- Comprehensive Sexual and Reproductive Health
- Family Planning
- Women, Girls, and HIV
- Rights-Based Maternal Health
- U.S. Foreign Policy & Funding
- Anti-Prostitution Pledge
- Fact Sheets: US Strategies, Policies, and SRHR
- Watch: Making U.S. Foreign Assistance Work for Women and Girls in Ethiopia
- Female Condoms and U.S. Foreign Policy
- Family Planning Policy Restrictions and HIV
- U.S. Global Health Initiative
- Global Gag Rule
- Global HER Act
- Helms Amendment
- Foreign Assistance Budget
- Foreign Assistance Reform
- Kemp-Kasten Amendment
- Abstinence & Fidelity
- Advocacy and Foreign Assistance
- Why Women and Girls?
U.S. policy requires all organizations that receive HIV/AIDS funding to explicitly oppose prostitution. Requiring organizations to adopt policies like an anti-prostitution pledge makes it extremely difficult to establish trust necessary to provide services to these hard-to-reach men and women in prostitution, further driving them underground and away from life-saving services for themselves as well as others. Moreover, increasing condom use among sex workers requires direct engagement, training, demonstrations of correct use, training on negotiating with clients, and collective action among sex workers, all of which could potentially be considered under the policy as “promoting prostitution.”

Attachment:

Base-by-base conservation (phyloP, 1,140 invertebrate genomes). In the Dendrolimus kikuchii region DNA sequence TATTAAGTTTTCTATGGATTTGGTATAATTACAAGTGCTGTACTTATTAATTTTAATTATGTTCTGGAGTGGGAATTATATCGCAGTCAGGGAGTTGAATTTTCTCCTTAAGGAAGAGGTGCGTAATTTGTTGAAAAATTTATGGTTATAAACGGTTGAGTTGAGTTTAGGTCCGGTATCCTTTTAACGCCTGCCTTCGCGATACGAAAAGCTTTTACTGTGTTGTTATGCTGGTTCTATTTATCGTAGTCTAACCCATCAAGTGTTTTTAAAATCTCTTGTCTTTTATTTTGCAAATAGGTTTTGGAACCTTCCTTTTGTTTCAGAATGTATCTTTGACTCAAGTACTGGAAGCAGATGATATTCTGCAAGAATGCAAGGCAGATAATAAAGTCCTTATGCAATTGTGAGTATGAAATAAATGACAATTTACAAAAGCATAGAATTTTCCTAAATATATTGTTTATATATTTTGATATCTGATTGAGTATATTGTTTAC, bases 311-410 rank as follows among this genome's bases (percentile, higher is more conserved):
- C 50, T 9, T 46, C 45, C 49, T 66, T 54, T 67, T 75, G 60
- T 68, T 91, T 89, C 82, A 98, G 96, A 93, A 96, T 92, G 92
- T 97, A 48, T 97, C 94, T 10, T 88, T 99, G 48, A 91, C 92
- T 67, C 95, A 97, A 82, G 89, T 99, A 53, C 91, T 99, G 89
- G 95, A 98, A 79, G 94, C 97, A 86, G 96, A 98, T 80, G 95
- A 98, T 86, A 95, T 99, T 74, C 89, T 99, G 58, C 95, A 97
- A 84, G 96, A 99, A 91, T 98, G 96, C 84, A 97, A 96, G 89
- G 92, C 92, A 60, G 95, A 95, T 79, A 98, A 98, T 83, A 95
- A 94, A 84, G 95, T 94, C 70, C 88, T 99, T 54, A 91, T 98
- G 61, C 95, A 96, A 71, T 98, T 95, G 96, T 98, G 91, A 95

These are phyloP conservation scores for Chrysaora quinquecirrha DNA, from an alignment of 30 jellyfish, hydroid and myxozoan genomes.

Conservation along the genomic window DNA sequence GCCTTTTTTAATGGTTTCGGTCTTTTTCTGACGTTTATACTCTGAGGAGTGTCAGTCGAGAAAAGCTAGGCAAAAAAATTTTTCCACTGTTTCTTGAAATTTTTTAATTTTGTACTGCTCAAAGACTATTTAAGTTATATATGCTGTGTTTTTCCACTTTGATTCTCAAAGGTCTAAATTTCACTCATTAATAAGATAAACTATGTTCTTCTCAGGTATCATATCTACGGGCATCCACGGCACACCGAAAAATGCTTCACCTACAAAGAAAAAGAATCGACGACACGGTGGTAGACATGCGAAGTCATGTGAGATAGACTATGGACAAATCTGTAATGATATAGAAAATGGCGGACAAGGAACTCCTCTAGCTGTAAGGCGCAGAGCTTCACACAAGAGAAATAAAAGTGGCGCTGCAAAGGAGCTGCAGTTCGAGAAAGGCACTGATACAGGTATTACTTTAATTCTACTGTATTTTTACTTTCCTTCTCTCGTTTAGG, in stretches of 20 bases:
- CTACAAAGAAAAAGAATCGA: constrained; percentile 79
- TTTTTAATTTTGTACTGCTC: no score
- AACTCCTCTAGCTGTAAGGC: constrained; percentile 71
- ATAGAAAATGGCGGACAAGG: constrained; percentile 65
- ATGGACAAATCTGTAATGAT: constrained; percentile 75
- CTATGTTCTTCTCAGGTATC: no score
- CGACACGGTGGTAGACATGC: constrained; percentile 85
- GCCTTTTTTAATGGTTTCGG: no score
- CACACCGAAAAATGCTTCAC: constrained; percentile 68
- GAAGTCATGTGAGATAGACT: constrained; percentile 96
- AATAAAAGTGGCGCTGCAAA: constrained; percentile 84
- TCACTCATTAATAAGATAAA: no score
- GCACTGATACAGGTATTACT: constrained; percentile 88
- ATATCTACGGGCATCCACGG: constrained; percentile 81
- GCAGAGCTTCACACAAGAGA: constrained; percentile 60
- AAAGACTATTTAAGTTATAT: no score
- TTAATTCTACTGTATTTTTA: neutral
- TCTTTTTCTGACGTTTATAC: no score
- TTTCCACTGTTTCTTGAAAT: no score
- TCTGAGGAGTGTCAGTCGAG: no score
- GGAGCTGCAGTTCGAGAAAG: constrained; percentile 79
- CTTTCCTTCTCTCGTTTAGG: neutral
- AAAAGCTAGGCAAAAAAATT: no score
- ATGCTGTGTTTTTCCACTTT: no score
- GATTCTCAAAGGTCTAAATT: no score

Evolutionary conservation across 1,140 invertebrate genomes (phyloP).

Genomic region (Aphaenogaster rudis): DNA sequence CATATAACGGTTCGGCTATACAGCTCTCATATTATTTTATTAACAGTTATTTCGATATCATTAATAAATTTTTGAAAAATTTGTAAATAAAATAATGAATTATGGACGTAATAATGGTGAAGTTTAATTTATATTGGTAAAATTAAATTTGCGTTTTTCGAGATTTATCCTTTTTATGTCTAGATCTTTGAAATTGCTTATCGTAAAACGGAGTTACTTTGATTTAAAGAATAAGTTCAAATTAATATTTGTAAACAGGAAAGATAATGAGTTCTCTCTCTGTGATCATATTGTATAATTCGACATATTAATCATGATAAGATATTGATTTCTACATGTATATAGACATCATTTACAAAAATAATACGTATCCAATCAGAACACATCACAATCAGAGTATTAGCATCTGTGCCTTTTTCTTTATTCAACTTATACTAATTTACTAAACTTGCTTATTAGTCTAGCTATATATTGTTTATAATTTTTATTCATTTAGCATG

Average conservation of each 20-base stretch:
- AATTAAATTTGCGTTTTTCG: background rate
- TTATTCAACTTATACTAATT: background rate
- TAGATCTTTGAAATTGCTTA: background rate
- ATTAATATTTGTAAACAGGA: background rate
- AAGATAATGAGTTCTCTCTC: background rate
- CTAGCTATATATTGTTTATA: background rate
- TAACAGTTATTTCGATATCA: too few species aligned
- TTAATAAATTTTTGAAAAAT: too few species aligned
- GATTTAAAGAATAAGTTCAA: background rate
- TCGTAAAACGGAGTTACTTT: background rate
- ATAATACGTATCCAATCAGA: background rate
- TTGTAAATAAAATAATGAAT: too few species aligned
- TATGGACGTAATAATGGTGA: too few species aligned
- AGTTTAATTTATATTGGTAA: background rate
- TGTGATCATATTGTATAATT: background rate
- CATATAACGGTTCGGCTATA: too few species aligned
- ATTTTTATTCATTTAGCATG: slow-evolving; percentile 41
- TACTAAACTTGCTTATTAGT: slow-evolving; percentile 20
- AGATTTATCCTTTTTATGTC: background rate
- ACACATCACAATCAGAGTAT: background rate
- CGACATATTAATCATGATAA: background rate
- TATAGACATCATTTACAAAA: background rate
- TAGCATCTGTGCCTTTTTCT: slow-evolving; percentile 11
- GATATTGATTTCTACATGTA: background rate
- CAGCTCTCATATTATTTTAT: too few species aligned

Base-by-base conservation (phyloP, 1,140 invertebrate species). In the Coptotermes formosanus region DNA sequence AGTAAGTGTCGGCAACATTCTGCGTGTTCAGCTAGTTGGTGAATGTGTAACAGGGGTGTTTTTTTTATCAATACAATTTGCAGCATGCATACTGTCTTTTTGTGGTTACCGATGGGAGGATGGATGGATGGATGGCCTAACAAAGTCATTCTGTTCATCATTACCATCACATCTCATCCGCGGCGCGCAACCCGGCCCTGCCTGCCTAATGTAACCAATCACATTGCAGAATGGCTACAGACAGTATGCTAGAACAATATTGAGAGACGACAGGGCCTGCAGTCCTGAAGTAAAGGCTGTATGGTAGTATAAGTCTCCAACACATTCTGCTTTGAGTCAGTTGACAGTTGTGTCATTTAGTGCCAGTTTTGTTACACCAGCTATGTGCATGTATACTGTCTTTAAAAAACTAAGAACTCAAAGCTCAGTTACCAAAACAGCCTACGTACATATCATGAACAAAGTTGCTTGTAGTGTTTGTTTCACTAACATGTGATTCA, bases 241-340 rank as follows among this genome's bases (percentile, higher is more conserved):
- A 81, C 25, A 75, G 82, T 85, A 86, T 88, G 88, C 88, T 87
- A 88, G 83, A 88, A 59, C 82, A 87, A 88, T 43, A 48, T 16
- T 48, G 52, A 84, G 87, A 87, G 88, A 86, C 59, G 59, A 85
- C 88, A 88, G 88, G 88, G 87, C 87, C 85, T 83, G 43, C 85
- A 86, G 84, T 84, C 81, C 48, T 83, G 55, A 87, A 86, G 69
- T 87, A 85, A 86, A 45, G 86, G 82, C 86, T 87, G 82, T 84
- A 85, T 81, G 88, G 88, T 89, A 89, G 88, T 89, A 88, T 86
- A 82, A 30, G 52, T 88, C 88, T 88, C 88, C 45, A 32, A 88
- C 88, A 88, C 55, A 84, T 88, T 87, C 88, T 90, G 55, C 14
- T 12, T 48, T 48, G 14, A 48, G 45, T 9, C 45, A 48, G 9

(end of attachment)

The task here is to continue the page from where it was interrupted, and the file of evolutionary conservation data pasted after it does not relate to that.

In the field, the policy has not resulted in a single documented positive result. To the contrary, advocates have documented numerous examples of the harmful effects of the pledge, which can endanger the lives of sex workers, their clients, and their families. While some organizations sign the pledge and continue with their work as before, others have ended or curtailed their work with sex workers to avoid potential problems.
- Human Trafficking, HIV/AIDS, and the Sex Sector: Human Rights for All. Center for Health and Gender Equity (CHANGE) and the American University Washington College of Law, October 2010.
- Implications of U.S. Policy Restrictions for HIV Programs Aimed at Commercial Sex Workers. Center for Health and Gender Equity (CHANGE), August 2008.